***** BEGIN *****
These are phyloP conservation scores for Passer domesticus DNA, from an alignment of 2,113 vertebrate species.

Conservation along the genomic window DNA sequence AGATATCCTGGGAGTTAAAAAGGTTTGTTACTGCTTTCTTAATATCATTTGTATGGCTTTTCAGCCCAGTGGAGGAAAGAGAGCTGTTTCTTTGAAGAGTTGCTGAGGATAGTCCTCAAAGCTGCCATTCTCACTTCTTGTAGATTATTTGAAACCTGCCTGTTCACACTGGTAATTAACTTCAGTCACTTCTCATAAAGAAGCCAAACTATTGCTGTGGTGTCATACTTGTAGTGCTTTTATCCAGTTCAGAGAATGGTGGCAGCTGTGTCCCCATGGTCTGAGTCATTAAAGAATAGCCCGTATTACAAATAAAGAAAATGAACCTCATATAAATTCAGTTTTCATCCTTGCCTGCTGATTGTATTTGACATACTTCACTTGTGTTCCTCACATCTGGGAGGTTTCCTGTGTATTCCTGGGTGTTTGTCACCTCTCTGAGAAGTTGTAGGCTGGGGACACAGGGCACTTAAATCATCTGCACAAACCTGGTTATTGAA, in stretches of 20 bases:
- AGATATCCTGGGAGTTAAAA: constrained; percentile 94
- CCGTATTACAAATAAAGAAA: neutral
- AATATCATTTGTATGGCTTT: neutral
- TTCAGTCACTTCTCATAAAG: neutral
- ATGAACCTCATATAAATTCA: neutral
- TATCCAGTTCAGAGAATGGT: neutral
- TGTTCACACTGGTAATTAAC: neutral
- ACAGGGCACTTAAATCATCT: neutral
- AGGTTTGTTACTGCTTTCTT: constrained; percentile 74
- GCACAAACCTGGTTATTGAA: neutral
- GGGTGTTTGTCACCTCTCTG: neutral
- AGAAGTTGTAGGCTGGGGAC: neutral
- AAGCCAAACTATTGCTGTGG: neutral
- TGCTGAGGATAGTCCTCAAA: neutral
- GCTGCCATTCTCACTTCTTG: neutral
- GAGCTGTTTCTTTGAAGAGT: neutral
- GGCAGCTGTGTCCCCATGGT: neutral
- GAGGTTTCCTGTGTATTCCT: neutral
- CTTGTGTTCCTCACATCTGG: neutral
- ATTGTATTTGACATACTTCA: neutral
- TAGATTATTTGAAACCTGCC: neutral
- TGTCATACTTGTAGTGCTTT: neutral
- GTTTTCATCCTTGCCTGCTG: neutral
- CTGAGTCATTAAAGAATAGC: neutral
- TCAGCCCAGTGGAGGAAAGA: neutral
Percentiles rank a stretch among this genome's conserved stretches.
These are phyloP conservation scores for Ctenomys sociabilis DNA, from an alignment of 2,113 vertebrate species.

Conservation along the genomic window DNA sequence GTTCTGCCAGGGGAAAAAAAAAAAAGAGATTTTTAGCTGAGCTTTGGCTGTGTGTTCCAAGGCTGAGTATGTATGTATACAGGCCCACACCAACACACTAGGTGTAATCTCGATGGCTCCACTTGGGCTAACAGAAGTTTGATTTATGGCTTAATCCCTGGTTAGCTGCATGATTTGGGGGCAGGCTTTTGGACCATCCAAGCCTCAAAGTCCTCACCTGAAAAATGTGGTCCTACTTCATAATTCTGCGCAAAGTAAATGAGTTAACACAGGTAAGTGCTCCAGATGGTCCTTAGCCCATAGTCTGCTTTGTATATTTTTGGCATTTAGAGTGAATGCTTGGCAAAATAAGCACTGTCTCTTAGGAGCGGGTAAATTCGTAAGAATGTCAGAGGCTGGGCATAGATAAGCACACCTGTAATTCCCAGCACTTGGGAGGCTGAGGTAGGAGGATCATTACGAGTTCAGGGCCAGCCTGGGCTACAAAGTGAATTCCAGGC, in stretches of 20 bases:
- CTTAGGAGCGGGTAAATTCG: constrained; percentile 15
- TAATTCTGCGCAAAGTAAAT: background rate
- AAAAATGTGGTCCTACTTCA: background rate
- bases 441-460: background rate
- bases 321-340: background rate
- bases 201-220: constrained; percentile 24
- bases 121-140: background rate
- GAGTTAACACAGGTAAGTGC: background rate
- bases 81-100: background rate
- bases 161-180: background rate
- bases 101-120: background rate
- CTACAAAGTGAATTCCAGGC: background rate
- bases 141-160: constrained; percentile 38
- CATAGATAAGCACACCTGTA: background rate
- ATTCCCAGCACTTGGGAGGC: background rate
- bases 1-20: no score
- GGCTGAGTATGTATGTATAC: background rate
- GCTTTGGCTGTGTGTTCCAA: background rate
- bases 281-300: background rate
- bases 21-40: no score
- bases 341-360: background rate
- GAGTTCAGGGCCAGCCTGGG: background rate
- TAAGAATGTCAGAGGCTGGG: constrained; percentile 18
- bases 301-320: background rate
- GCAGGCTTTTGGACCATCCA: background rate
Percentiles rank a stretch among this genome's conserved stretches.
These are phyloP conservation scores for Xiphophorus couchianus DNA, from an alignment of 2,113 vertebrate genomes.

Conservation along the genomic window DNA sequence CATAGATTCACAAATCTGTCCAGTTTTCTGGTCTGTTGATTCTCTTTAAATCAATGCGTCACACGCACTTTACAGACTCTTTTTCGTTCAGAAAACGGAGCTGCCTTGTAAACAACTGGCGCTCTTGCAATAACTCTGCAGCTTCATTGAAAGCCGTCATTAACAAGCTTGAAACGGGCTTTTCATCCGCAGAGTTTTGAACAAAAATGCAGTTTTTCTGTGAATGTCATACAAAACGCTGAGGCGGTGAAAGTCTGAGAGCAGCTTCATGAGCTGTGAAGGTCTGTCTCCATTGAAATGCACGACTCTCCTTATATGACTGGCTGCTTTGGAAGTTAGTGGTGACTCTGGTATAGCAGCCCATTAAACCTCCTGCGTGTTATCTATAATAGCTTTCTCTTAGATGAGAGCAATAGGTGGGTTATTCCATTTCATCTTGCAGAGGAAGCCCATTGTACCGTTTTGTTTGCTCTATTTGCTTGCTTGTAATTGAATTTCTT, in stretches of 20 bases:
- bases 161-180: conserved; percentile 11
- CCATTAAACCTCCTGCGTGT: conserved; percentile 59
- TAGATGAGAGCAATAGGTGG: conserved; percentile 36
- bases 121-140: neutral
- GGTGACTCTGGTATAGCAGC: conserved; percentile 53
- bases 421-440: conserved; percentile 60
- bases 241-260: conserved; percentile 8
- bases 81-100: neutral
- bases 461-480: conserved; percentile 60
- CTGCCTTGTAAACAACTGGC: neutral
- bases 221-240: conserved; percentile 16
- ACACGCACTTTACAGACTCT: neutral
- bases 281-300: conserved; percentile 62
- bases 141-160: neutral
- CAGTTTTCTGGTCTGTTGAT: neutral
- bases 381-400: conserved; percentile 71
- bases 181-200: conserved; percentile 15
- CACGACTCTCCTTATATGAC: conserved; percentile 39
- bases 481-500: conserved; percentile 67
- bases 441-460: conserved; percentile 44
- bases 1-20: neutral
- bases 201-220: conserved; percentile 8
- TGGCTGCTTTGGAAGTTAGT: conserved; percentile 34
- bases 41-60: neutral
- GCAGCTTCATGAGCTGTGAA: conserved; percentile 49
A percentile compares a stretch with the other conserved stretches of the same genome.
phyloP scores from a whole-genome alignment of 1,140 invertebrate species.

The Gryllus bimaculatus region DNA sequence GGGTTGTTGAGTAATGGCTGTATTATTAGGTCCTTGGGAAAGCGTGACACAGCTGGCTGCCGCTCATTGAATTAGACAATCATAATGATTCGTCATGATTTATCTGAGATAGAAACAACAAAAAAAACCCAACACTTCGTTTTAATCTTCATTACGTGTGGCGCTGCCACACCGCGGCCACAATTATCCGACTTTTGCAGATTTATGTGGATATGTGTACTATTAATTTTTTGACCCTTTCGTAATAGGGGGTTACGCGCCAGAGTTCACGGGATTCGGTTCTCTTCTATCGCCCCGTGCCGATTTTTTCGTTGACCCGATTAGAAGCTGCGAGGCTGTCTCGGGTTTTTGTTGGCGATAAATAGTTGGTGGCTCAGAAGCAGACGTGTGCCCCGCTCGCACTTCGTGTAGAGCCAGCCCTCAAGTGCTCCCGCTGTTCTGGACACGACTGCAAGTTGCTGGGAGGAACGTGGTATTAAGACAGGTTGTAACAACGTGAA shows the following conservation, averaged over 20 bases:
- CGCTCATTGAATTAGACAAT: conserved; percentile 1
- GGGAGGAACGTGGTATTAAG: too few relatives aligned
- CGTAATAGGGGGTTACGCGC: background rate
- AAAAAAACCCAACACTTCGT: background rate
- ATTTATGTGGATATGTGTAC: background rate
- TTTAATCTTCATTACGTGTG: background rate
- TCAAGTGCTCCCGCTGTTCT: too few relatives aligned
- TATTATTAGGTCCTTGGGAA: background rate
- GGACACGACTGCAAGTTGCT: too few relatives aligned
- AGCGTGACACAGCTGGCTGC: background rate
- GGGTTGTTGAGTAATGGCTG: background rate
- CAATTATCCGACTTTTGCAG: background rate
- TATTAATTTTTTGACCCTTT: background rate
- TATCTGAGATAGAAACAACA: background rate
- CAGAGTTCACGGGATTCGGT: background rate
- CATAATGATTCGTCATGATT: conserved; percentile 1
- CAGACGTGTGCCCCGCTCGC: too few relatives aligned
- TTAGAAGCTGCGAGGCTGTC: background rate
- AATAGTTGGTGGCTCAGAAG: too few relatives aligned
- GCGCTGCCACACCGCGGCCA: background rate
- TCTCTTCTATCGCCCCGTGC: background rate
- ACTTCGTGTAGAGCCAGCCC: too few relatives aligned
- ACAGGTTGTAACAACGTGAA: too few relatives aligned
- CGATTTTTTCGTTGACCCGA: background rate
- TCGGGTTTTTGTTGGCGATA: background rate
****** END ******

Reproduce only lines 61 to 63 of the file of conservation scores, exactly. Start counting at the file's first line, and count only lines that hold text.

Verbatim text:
- TAGATGAGAGCAATAGGTGG: conserved; percentile 36
- bases 121-140: neutral
- GGTGACTCTGGTATAGCAGC: conserved; percentile 53